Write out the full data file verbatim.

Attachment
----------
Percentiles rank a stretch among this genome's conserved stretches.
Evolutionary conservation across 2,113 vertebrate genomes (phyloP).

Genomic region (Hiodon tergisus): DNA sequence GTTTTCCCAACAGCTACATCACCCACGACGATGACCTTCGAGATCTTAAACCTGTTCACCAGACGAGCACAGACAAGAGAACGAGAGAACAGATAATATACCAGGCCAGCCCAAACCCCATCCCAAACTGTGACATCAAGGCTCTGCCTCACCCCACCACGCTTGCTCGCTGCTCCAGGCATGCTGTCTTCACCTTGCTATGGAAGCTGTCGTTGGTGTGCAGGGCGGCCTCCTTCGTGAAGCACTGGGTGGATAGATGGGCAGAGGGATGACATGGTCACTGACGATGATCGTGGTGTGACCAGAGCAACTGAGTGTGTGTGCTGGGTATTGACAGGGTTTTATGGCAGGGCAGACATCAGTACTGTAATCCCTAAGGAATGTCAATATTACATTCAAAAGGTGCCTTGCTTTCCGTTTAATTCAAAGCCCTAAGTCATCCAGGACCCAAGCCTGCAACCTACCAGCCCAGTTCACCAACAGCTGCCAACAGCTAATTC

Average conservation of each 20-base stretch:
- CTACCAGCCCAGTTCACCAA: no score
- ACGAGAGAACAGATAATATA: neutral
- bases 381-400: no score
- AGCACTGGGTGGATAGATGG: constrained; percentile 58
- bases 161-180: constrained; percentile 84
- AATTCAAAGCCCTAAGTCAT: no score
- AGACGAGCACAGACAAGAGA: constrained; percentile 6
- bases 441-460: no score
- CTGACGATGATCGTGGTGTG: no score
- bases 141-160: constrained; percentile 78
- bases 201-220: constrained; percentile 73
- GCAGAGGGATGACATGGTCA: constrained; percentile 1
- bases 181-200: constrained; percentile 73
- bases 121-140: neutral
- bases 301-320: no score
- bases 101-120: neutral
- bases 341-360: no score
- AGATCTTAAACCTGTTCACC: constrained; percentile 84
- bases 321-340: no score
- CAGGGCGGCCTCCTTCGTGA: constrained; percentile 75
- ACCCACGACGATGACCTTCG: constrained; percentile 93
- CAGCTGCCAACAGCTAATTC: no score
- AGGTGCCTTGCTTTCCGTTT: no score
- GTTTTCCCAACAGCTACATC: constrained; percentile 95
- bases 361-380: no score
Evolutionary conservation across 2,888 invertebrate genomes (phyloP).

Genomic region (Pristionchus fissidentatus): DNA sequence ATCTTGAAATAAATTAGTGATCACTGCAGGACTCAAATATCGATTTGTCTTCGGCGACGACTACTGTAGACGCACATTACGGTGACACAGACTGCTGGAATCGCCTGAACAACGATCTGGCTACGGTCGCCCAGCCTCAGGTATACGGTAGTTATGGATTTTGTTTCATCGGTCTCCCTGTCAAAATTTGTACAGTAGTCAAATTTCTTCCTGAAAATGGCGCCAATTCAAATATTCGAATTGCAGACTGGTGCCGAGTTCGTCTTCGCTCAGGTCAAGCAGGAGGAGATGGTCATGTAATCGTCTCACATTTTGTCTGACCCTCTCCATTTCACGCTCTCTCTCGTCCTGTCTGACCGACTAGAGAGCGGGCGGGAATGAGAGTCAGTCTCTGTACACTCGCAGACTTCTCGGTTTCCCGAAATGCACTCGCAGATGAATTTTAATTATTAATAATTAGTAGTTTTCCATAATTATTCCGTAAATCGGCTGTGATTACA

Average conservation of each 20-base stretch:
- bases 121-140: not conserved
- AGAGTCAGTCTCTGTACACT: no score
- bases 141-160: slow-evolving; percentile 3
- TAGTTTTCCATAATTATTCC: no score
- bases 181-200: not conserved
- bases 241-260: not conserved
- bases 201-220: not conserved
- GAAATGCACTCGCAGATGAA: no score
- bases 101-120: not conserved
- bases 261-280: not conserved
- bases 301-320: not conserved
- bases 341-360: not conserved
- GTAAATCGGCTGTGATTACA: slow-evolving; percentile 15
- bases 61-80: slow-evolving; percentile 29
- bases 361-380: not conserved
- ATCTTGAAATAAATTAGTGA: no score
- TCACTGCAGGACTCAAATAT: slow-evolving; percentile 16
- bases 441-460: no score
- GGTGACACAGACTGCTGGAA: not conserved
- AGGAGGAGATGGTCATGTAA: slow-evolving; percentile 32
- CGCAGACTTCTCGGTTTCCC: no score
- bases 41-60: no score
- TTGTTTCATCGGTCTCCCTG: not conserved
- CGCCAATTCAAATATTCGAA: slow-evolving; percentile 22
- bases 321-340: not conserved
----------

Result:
Percentiles rank a stretch among this genome's conserved stretches.
Evolutionary conservation across 2,113 vertebrate genomes (phyloP).

Genomic region (Hiodon tergisus): DNA sequence GTTTTCCCAACAGCTACATCACCCACGACGATGACCTTCGAGATCTTAAACCTGTTCACCAGACGAGCACAGACAAGAGAACGAGAGAACAGATAATATACCAGGCCAGCCCAAACCCCATCCCAAACTGTGACATCAAGGCTCTGCCTCACCCCACCACGCTTGCTCGCTGCTCCAGGCATGCTGTCTTCACCTTGCTATGGAAGCTGTCGTTGGTGTGCAGGGCGGCCTCCTTCGTGAAGCACTGGGTGGATAGATGGGCAGAGGGATGACATGGTCACTGACGATGATCGTGGTGTGACCAGAGCAACTGAGTGTGTGTGCTGGGTATTGACAGGGTTTTATGGCAGGGCAGACATCAGTACTGTAATCCCTAAGGAATGTCAATATTACATTCAAAAGGTGCCTTGCTTTCCGTTTAATTCAAAGCCCTAAGTCATCCAGGACCCAAGCCTGCAACCTACCAGCCCAGTTCACCAACAGCTGCCAACAGCTAATTC

Average conservation of each 20-base stretch:
- CTACCAGCCCAGTTCACCAA: no score
- ACGAGAGAACAGATAATATA: neutral
- bases 381-400: no score
- AGCACTGGGTGGATAGATGG: constrained; percentile 58
- bases 161-180: constrained; percentile 84
- AATTCAAAGCCCTAAGTCAT: no score
- AGACGAGCACAGACAAGAGA: constrained; percentile 6
- bases 441-460: no score
- CTGACGATGATCGTGGTGTG: no score
- bases 141-160: constrained; percentile 78
- bases 201-220: constrained; percentile 73
- GCAGAGGGATGACATGGTCA: constrained; percentile 1
- bases 181-200: constrained; percentile 73
- bases 121-140: neutral
- bases 301-320: no score
- bases 101-120: neutral
- bases 341-360: no score
- AGATCTTAAACCTGTTCACC: constrained; percentile 84
- bases 321-340: no score
- CAGGGCGGCCTCCTTCGTGA: constrained; percentile 75
- ACCCACGACGATGACCTTCG: constrained; percentile 93
- CAGCTGCCAACAGCTAATTC: no score
- AGGTGCCTTGCTTTCCGTTT: no score
- GTTTTCCCAACAGCTACATC: constrained; percentile 95
- bases 361-380: no score
Evolutionary conservation across 2,888 invertebrate genomes (phyloP).

Genomic region (Pristionchus fissidentatus): DNA sequence ATCTTGAAATAAATTAGTGATCACTGCAGGACTCAAATATCGATTTGTCTTCGGCGACGACTACTGTAGACGCACATTACGGTGACACAGACTGCTGGAATCGCCTGAACAACGATCTGGCTACGGTCGCCCAGCCTCAGGTATACGGTAGTTATGGATTTTGTTTCATCGGTCTCCCTGTCAAAATTTGTACAGTAGTCAAATTTCTTCCTGAAAATGGCGCCAATTCAAATATTCGAATTGCAGACTGGTGCCGAGTTCGTCTTCGCTCAGGTCAAGCAGGAGGAGATGGTCATGTAATCGTCTCACATTTTGTCTGACCCTCTCCATTTCACGCTCTCTCTCGTCCTGTCTGACCGACTAGAGAGCGGGCGGGAATGAGAGTCAGTCTCTGTACACTCGCAGACTTCTCGGTTTCCCGAAATGCACTCGCAGATGAATTTTAATTATTAATAATTAGTAGTTTTCCATAATTATTCCGTAAATCGGCTGTGATTACA

Average conservation of each 20-base stretch:
- bases 121-140: not conserved
- AGAGTCAGTCTCTGTACACT: no score
- bases 141-160: slow-evolving; percentile 3
- TAGTTTTCCATAATTATTCC: no score
- bases 181-200: not conserved
- bases 241-260: not conserved
- bases 201-220: not conserved
- GAAATGCACTCGCAGATGAA: no score
- bases 101-120: not conserved
- bases 261-280: not conserved
- bases 301-320: not conserved
- bases 341-360: not conserved
- GTAAATCGGCTGTGATTACA: slow-evolving; percentile 15
- bases 61-80: slow-evolving; percentile 29
- bases 361-380: not conserved
- ATCTTGAAATAAATTAGTGA: no score
- TCACTGCAGGACTCAAATAT: slow-evolving; percentile 16
- bases 441-460: no score
- GGTGACACAGACTGCTGGAA: not conserved
- AGGAGGAGATGGTCATGTAA: slow-evolving; percentile 32
- CGCAGACTTCTCGGTTTCCC: no score
- bases 41-60: no score
- TTGTTTCATCGGTCTCCCTG: not conserved
- CGCCAATTCAAATATTCGAA: slow-evolving; percentile 22
- bases 321-340: not conserved